Benveniste´s solidarity with structuralism puts him in a close relationship with Lacan and Saussure away from Freud. Among these three thinkers, Freud was the only one who did not renounce the question of origins and referred the unconscious, at least in a period of his theory, the conformation of operating within the particularity of a “primitive language” and not the universal human language. Benveniste is direct and clear on this issue:

These confusions seem to be born, in Freud, in his constant use of “origins”: origins of art, religion, society, language... Freud constantly transposes what looks like “primitive” to him in the primitive as a source, as it is exactly in the story of this world that he projects what we could call a chronology of the human psyche. (BENVENISTE, 2005, p.90).

Freud, a true passionate for the question of origins, as denounces the German prefix Ur, often employed in its concepts, (Ursprache, Urvater, Urverdrängung, Urzene)3, was unaware of that universal structural feature of the linguistic sign, although in his text about the primitive words, he shows great interest in these properties of language. The criticisms outlined by Benveniste endorse the lacanian theory of the unconscious structured like a language, as for both language is considered a system.

We can find in Function and field of speech and language in psychoanalysis some passages in which Lacan also critically adopts a position in relation to the idea of a primitive language and to a historicizing perspective of linguistic and psychic phenomena. In this text, Lacan speaks of a historical unconscious, but quite different from the one treated by Freud in his solidarity with Abel conceptual sense. Lacan brings Psychoanalysis and History together in a way that can be considered innovative by postulating that both are sciences of the particularity, which deal with purely accidental facts and factitious, whose value is reduced to the gross aspect of the trauma.

It is a conceptualization of the historical phenomenon which is quite different from the chronological conception usually learnt about it. A certain timeless character of the story, the unconscious itself, is also formulated by Lacan (1998, p.262): “The events are engendered in a primary historicizing, which means that the story is already on stage where it will be staged after it has been written in the inner self and external forum.” Lacan is still very directive by saying, in the thread of his exhibition, that what in Psychoanalysis is taught the subject to recognize as his unconscious is his story. The analyst helps the individual to make up the current historicizing of the facts that already determined him in his existence a number of historical twists. If these facts have a sense of historical facts, they are as recognized or censored in a certain discursive order which is already included in the unconscious. Lacan (1998, p.294) thus reaffirms the structure of language in the unconscious symbolism, but this symbolism “[...] has the character of a universal language that echoes in all other languages, but at the same time, as it is the language that captures the desire at the exact point where it becomes human, […] is absolutely peculiar to the subject .” Soon after, we find in Lacan (1998, p.295) a veiled criticism on Freud, which differs from the severe criticism that he made to Benveniste: “First language, we also say, what we do not mean primitive language, since Freud [...] deciphered it completely in the dreams of our contemporaries.” it is not difficult to see how Benveniste was anchored in these lacanian assertions when criticizing the theme of origins in Freud.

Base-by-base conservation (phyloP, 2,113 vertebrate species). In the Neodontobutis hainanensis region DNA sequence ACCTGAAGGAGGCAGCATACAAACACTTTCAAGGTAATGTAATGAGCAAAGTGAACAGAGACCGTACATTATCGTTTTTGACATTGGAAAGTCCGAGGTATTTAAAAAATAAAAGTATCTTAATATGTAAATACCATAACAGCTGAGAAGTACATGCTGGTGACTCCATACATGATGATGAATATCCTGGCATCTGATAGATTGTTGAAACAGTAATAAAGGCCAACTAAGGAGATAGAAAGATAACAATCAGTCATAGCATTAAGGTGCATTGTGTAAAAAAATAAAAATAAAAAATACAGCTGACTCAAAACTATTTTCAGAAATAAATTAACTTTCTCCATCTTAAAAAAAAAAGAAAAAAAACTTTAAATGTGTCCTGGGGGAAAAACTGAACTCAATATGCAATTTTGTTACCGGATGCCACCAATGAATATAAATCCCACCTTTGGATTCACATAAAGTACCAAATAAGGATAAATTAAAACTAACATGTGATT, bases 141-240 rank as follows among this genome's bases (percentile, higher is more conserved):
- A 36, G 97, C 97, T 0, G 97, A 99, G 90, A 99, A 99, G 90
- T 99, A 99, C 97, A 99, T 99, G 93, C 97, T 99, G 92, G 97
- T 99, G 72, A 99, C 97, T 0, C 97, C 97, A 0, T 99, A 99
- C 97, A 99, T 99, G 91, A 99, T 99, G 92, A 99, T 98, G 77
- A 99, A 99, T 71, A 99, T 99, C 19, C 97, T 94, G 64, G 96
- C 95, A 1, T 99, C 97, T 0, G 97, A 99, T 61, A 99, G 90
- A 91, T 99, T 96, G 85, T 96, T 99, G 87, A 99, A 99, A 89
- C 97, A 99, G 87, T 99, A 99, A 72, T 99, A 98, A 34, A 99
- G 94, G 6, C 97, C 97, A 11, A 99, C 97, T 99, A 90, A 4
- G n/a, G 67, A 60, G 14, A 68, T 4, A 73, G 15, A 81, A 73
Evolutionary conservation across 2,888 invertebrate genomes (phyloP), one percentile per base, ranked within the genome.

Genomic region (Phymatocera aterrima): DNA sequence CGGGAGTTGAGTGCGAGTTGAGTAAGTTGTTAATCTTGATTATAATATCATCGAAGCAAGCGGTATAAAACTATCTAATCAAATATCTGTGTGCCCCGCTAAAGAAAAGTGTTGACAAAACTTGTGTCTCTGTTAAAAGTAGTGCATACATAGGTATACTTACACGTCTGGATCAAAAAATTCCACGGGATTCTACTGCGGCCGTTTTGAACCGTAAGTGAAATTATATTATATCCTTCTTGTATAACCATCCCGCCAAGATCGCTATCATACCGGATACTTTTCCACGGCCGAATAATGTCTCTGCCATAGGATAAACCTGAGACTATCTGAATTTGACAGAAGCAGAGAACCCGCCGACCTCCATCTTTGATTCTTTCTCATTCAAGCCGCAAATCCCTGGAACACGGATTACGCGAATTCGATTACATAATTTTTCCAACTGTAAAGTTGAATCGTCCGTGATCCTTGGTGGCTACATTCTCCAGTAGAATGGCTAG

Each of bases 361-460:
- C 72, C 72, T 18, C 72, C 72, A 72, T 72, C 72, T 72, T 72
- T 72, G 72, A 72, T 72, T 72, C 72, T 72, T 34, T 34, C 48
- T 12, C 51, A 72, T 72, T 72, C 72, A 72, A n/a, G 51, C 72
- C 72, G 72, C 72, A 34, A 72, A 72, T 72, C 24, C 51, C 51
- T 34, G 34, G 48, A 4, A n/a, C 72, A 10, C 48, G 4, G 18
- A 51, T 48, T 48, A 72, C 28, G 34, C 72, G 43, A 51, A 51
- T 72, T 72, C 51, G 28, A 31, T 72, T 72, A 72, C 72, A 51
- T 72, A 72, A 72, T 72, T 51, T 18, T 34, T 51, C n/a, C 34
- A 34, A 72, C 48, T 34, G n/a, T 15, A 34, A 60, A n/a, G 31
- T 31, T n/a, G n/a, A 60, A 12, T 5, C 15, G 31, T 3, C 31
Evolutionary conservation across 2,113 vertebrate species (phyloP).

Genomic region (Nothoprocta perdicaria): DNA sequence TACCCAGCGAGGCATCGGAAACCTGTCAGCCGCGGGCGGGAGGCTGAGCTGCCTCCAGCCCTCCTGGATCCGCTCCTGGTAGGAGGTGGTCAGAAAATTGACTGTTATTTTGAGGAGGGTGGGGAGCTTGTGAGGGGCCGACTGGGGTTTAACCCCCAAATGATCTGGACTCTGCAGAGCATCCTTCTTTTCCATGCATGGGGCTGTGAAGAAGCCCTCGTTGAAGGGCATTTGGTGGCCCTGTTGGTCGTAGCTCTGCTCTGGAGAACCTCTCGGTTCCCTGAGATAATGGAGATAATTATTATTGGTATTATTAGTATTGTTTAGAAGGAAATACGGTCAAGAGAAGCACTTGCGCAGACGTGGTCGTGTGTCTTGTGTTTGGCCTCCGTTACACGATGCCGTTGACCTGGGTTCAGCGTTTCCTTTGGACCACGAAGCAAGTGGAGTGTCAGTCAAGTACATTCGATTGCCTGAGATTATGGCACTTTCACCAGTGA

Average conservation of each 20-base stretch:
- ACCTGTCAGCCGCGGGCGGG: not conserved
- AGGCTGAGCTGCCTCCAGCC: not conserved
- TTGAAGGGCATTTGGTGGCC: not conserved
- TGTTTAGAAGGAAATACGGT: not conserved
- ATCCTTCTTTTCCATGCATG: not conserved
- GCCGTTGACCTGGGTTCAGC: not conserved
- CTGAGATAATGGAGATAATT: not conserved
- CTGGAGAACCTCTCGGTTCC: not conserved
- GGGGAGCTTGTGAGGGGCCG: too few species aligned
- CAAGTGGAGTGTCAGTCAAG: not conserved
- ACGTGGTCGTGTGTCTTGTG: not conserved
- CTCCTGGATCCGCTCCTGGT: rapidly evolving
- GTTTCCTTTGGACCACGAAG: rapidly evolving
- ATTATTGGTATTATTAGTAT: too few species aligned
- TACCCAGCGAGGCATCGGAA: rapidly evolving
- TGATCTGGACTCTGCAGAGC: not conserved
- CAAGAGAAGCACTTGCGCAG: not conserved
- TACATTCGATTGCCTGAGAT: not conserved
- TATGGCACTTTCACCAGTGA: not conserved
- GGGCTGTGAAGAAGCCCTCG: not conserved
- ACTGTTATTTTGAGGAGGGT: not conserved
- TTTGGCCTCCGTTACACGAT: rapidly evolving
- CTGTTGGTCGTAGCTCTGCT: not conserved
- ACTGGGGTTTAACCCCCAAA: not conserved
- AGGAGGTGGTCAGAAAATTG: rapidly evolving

If, on the one hand, Lacan´s interest in structuralist and post-Saussurean linguistics is evident in this period, the proper linguistics methods are not used by him. According to Milner (2008), we can conclude that Lacan is interested in the general fact that language has properties established by structuralist linguistics, but is not interested in its methods. Thus, Milner (2008) also proposes a way of interpreting the axiom the unconscious is structured like a language that seems relevant: assuming that a language has structure properties (as shown in Linguistics), the unconscious has these same properties. However, for this to be true, the processes by which these properties are established are not relevant. The linguistics that interests Lacan, which is the same one recovered by Benveniste in his article, is the one that knows the language by focusing on retaining only the minimal properties of any system. If language is a system, Benveniste and Lacan, both following the trail of Saussure, demonstrate the incorrectness of freudian thought by articulating the unconscious processes with a specific primitive language.

To conclude, it is important to draw attention to the fact that Lacan´s decision to convene a linguist to comment the freudian text About antithetical meaning of primitive words is not accidental, since this is a text strangely muted in Lacan´s own work . It is a challenge to find in his work, at least in his writings and seminars yet established, any reference to that little freudian text, which has greater recognition in the linguistic medium than in the psychoanalytic one. It was in Benveniste´s hands to make remarks on this opaque text, and in this review we found, in Milner´s words (2008), a benvenistean moment par excellence with respect to opposite meanings.

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1 Lacan refuses to situate the analytical scene in the strands of dialogue and communication, insisting on an non-subjective position of the analyst (first as the big Other, then as a face of the object a).

2 Undecidability: term searched in Milner, which means an impasse in interpreting, the difficulty to decide on one of the interpretive centers.

3 Primitive language, primal father, primal repression, primal scene. The German prefix Ur refers to something that is original, primitive.

Received: August 2013; Accepted: December 2013